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Angels are creatures made of subtle light, normally invisible to the human eye, yet capable of assuming various noble forms.

They are genderless and free of physical needs such as nourishment and rest. They are obedient servants who carry out the command of God whenever they are ordered; they do not have the capacity to disobey Allah.

Among the functions of the Angels is that they are actively engaged in praising their Lord, day and night. Some angels are tasked with glorifying God and praying for the believers’ forgiveness, as stated in the Quran:

“Our Lord! You embrace everything in Your mercy and knowledge, so forgive those who repent and follow Your way: and preserve them from the torment of Hell!”
(Quran 40:7)

Other angels are sent to convey specific signs and messages from their Lord to certain individuals. There are others still who travel through the earth, attending the gatherings wherein God’s name is mentioned, not leaving until those sessions of remembrance are complete.

Although they are part of the unseen in which the Muslim believes, angels are nonetheless actively involved in human affairs, and they perform several important roles in human lives.


Chief among the angels is JibrÏl (Gabriel), the Angel entrusted with Revelation. He was the messenger through whom God revealed the Quran to Prophet Muhammad, peace be upon him. He is the same angel that came to tell Maryam (Mary) of her miraculous conception of the Prophet ʿĪsā (Jesus). He also came to Prophet Zacheria to give him the glad tidings of a son. He brought revelation to the following prophets mentioned in the Quran:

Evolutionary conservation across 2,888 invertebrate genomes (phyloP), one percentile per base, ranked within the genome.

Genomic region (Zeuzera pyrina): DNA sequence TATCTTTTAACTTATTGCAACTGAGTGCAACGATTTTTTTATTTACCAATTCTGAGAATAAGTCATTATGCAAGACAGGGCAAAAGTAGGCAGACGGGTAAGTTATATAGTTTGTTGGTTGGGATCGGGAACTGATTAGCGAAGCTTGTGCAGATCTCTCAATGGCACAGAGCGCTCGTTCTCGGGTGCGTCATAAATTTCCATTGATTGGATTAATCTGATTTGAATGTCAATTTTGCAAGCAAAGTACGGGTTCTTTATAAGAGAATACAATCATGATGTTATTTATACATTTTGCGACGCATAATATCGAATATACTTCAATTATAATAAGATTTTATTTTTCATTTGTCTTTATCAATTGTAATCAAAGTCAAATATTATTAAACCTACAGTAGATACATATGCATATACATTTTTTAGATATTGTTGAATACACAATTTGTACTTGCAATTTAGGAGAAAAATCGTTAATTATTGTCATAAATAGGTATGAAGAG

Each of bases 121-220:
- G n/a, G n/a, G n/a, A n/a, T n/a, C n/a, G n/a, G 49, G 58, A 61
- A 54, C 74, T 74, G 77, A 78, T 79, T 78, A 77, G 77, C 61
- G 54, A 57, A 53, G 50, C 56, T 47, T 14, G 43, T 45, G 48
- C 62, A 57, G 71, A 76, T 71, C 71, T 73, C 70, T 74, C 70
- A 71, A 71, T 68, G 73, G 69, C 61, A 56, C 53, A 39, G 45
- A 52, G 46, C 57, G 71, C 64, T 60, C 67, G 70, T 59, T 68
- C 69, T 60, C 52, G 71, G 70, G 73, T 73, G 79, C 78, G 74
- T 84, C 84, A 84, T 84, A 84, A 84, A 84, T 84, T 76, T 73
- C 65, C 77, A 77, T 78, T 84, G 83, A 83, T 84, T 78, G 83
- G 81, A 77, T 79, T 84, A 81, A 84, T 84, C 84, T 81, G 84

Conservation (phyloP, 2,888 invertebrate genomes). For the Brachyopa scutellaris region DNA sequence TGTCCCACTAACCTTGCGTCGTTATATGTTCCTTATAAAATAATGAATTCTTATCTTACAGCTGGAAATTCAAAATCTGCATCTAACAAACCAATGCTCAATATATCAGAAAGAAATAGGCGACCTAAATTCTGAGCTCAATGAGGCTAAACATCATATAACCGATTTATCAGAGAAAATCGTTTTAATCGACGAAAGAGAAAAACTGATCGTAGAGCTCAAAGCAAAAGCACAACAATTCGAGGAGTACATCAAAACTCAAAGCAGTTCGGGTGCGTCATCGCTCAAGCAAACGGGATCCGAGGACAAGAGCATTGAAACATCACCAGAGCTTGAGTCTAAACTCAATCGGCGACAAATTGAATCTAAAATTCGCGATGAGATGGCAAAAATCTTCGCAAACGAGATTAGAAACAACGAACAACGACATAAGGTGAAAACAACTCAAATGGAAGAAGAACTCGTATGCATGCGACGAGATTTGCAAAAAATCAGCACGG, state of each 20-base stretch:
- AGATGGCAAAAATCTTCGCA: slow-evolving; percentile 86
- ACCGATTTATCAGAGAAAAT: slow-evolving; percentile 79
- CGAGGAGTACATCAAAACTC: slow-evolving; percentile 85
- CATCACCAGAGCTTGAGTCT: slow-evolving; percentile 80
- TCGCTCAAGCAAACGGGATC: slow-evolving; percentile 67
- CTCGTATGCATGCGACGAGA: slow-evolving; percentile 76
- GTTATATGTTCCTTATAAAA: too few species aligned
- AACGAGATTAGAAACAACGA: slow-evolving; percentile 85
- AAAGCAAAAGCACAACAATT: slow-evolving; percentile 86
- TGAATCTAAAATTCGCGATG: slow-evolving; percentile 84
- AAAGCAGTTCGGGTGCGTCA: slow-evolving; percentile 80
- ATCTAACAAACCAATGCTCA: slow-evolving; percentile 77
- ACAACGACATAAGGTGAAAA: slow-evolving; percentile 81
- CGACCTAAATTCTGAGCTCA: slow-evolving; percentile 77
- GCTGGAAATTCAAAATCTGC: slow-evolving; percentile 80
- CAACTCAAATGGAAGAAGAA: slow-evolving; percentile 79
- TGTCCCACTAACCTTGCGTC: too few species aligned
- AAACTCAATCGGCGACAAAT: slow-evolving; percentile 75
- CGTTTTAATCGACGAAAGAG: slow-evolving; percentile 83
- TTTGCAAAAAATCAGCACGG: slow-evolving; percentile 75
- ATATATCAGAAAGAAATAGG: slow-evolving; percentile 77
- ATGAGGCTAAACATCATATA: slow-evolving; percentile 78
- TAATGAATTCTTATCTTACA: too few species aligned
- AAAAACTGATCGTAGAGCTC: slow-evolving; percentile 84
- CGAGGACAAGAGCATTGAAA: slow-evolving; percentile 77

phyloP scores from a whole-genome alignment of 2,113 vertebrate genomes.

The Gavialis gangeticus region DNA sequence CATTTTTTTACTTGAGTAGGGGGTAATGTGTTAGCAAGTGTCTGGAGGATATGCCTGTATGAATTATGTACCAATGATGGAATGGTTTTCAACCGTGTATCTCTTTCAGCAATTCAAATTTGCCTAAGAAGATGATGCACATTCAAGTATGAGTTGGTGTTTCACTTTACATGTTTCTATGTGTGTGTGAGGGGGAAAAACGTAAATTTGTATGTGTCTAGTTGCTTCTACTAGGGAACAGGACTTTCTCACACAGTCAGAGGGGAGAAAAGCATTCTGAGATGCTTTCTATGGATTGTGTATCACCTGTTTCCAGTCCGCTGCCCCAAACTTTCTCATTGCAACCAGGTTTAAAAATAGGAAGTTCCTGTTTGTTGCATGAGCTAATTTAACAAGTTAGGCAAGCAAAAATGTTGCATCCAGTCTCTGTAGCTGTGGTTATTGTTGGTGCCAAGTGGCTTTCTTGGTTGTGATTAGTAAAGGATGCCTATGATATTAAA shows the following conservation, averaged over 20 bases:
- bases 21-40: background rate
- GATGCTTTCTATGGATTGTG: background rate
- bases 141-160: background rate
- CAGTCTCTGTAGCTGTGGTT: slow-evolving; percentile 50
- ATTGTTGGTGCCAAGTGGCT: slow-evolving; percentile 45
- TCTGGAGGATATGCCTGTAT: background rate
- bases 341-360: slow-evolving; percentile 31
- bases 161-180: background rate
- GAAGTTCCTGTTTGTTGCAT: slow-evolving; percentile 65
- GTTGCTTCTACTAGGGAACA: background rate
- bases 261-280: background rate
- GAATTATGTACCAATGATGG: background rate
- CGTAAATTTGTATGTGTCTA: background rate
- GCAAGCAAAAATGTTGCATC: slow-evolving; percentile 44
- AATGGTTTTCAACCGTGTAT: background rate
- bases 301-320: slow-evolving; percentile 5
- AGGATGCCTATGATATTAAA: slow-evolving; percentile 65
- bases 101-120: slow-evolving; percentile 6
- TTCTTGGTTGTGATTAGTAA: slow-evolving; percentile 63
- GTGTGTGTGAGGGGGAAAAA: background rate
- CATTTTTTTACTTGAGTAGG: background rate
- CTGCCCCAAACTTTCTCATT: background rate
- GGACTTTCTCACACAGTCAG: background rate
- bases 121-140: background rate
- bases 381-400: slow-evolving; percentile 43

“Indeed, We have sent revelation to you O Prophet as We sent revelation to Noah and the prophets after him. We also sent revelation to Abraham, Ishmael, Isaac, Jacob, and his descendants, as well as Jesus, Job, Jonah, Aaron, and Solomon. And to David We gave the Psalms.”
Quran (4:163)

Mika-il (Michael) is another angel mentioned in the Quran. He sends rain and sustenance according to God’s decree.

Israfil is the angel whose duty it is to blow a mighty blast on the trumpet to signify the end of the world and another to usher the beginning of the final Judgment.

Ridhwan is the angel who oversees Paradise, guarding its gates against those unauthorized to enter.

Malik is the overseer of the inferno of Hell, may God protect us from encountering it, strong and severe in his responsibility.

Raqib and Atid, also known as the Honorable Scribes, who faithfully witness and record the good and bad deeds of each individual during this life.

Azrael, also known as the Angel of Death, is charged, with the aid of his helpers, with ensuring the seizing of souls from their host bodies at the time appointed by God.

Munkar and Nakir question the deceased in the grave (regardless of whether they are in an actual grave or merely scattered remains) about their Lord, their religion, and the Prophet they followed. That questioning will serve as a prelude to the greater and more intense questioning still to come on the Day of Judgment.